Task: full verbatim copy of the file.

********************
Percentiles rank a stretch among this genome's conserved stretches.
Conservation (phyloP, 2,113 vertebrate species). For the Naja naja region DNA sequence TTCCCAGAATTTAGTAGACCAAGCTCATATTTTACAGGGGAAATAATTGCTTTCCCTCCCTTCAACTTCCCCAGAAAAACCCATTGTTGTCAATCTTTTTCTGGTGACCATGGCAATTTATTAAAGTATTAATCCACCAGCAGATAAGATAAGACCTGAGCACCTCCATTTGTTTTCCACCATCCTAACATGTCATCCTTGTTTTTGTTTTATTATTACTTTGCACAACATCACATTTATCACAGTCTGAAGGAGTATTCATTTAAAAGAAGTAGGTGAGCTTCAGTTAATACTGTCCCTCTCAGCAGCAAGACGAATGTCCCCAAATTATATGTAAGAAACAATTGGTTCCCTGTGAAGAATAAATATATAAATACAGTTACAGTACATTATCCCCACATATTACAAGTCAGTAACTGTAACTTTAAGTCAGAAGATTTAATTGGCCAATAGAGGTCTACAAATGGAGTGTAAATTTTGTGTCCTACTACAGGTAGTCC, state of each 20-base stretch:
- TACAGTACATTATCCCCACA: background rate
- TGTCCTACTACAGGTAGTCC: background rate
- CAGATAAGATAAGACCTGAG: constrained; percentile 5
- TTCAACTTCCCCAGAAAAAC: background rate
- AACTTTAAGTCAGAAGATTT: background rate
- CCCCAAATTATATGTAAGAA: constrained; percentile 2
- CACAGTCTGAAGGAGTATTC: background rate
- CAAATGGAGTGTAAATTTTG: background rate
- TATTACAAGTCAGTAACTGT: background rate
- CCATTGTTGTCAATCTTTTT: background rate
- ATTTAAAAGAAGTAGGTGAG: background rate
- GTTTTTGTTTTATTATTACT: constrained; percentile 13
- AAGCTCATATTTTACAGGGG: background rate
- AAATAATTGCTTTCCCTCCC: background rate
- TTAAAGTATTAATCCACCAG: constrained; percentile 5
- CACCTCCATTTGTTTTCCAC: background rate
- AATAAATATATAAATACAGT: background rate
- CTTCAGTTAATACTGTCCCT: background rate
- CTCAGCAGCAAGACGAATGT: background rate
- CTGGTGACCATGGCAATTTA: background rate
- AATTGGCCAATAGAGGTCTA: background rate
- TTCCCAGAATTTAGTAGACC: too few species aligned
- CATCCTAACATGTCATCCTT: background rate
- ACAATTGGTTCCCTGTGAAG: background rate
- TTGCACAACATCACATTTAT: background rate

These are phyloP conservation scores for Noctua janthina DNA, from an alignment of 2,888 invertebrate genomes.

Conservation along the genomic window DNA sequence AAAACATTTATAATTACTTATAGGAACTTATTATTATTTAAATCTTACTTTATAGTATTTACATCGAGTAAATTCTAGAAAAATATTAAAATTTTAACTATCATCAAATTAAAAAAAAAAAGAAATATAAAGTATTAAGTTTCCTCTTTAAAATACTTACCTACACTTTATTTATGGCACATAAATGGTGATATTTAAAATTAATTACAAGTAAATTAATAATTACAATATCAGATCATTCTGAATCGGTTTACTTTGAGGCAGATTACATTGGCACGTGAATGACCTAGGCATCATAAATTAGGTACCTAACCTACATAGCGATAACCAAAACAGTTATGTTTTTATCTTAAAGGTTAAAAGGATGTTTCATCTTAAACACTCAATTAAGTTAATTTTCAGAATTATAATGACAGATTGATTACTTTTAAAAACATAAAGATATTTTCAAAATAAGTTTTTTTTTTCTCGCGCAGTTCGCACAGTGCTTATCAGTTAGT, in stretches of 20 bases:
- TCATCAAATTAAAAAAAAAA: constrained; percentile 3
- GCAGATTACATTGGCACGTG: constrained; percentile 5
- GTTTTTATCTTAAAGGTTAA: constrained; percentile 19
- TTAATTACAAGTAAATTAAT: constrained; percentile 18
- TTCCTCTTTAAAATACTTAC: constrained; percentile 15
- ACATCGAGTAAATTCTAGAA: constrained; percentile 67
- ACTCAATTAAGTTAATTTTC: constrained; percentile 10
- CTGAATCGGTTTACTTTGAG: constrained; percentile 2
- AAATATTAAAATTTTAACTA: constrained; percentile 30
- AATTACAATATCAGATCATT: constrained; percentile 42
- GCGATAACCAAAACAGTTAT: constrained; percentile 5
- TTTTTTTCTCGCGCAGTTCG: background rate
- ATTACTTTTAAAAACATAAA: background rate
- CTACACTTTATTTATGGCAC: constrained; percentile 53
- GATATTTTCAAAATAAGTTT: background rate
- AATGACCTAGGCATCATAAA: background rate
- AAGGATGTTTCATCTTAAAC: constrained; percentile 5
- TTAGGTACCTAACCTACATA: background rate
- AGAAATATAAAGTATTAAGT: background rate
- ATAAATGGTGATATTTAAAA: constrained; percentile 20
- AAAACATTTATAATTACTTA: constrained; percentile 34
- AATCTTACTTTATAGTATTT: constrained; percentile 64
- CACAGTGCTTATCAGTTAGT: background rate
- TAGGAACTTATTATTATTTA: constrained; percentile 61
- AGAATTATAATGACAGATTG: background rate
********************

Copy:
Percentiles rank a stretch among this genome's conserved stretches.
Conservation (phyloP, 2,113 vertebrate species). For the Naja naja region DNA sequence TTCCCAGAATTTAGTAGACCAAGCTCATATTTTACAGGGGAAATAATTGCTTTCCCTCCCTTCAACTTCCCCAGAAAAACCCATTGTTGTCAATCTTTTTCTGGTGACCATGGCAATTTATTAAAGTATTAATCCACCAGCAGATAAGATAAGACCTGAGCACCTCCATTTGTTTTCCACCATCCTAACATGTCATCCTTGTTTTTGTTTTATTATTACTTTGCACAACATCACATTTATCACAGTCTGAAGGAGTATTCATTTAAAAGAAGTAGGTGAGCTTCAGTTAATACTGTCCCTCTCAGCAGCAAGACGAATGTCCCCAAATTATATGTAAGAAACAATTGGTTCCCTGTGAAGAATAAATATATAAATACAGTTACAGTACATTATCCCCACATATTACAAGTCAGTAACTGTAACTTTAAGTCAGAAGATTTAATTGGCCAATAGAGGTCTACAAATGGAGTGTAAATTTTGTGTCCTACTACAGGTAGTCC, state of each 20-base stretch:
- TACAGTACATTATCCCCACA: background rate
- TGTCCTACTACAGGTAGTCC: background rate
- CAGATAAGATAAGACCTGAG: constrained; percentile 5
- TTCAACTTCCCCAGAAAAAC: background rate
- AACTTTAAGTCAGAAGATTT: background rate
- CCCCAAATTATATGTAAGAA: constrained; percentile 2
- CACAGTCTGAAGGAGTATTC: background rate
- CAAATGGAGTGTAAATTTTG: background rate
- TATTACAAGTCAGTAACTGT: background rate
- CCATTGTTGTCAATCTTTTT: background rate
- ATTTAAAAGAAGTAGGTGAG: background rate
- GTTTTTGTTTTATTATTACT: constrained; percentile 13
- AAGCTCATATTTTACAGGGG: background rate
- AAATAATTGCTTTCCCTCCC: background rate
- TTAAAGTATTAATCCACCAG: constrained; percentile 5
- CACCTCCATTTGTTTTCCAC: background rate
- AATAAATATATAAATACAGT: background rate
- CTTCAGTTAATACTGTCCCT: background rate
- CTCAGCAGCAAGACGAATGT: background rate
- CTGGTGACCATGGCAATTTA: background rate
- AATTGGCCAATAGAGGTCTA: background rate
- TTCCCAGAATTTAGTAGACC: too few species aligned
- CATCCTAACATGTCATCCTT: background rate
- ACAATTGGTTCCCTGTGAAG: background rate
- TTGCACAACATCACATTTAT: background rate

These are phyloP conservation scores for Noctua janthina DNA, from an alignment of 2,888 invertebrate genomes.

Conservation along the genomic window DNA sequence AAAACATTTATAATTACTTATAGGAACTTATTATTATTTAAATCTTACTTTATAGTATTTACATCGAGTAAATTCTAGAAAAATATTAAAATTTTAACTATCATCAAATTAAAAAAAAAAAGAAATATAAAGTATTAAGTTTCCTCTTTAAAATACTTACCTACACTTTATTTATGGCACATAAATGGTGATATTTAAAATTAATTACAAGTAAATTAATAATTACAATATCAGATCATTCTGAATCGGTTTACTTTGAGGCAGATTACATTGGCACGTGAATGACCTAGGCATCATAAATTAGGTACCTAACCTACATAGCGATAACCAAAACAGTTATGTTTTTATCTTAAAGGTTAAAAGGATGTTTCATCTTAAACACTCAATTAAGTTAATTTTCAGAATTATAATGACAGATTGATTACTTTTAAAAACATAAAGATATTTTCAAAATAAGTTTTTTTTTTCTCGCGCAGTTCGCACAGTGCTTATCAGTTAGT, in stretches of 20 bases:
- TCATCAAATTAAAAAAAAAA: constrained; percentile 3
- GCAGATTACATTGGCACGTG: constrained; percentile 5
- GTTTTTATCTTAAAGGTTAA: constrained; percentile 19
- TTAATTACAAGTAAATTAAT: constrained; percentile 18
- TTCCTCTTTAAAATACTTAC: constrained; percentile 15
- ACATCGAGTAAATTCTAGAA: constrained; percentile 67
- ACTCAATTAAGTTAATTTTC: constrained; percentile 10
- CTGAATCGGTTTACTTTGAG: constrained; percentile 2
- AAATATTAAAATTTTAACTA: constrained; percentile 30
- AATTACAATATCAGATCATT: constrained; percentile 42
- GCGATAACCAAAACAGTTAT: constrained; percentile 5
- TTTTTTTCTCGCGCAGTTCG: background rate
- ATTACTTTTAAAAACATAAA: background rate
- CTACACTTTATTTATGGCAC: constrained; percentile 53
- GATATTTTCAAAATAAGTTT: background rate
- AATGACCTAGGCATCATAAA: background rate
- AAGGATGTTTCATCTTAAAC: constrained; percentile 5
- TTAGGTACCTAACCTACATA: background rate
- AGAAATATAAAGTATTAAGT: background rate
- ATAAATGGTGATATTTAAAA: constrained; percentile 20
- AAAACATTTATAATTACTTA: constrained; percentile 34
- AATCTTACTTTATAGTATTT: constrained; percentile 64
- CACAGTGCTTATCAGTTAGT: background rate
- TAGGAACTTATTATTATTTA: constrained; percentile 61
- AGAATTATAATGACAGATTG: background rate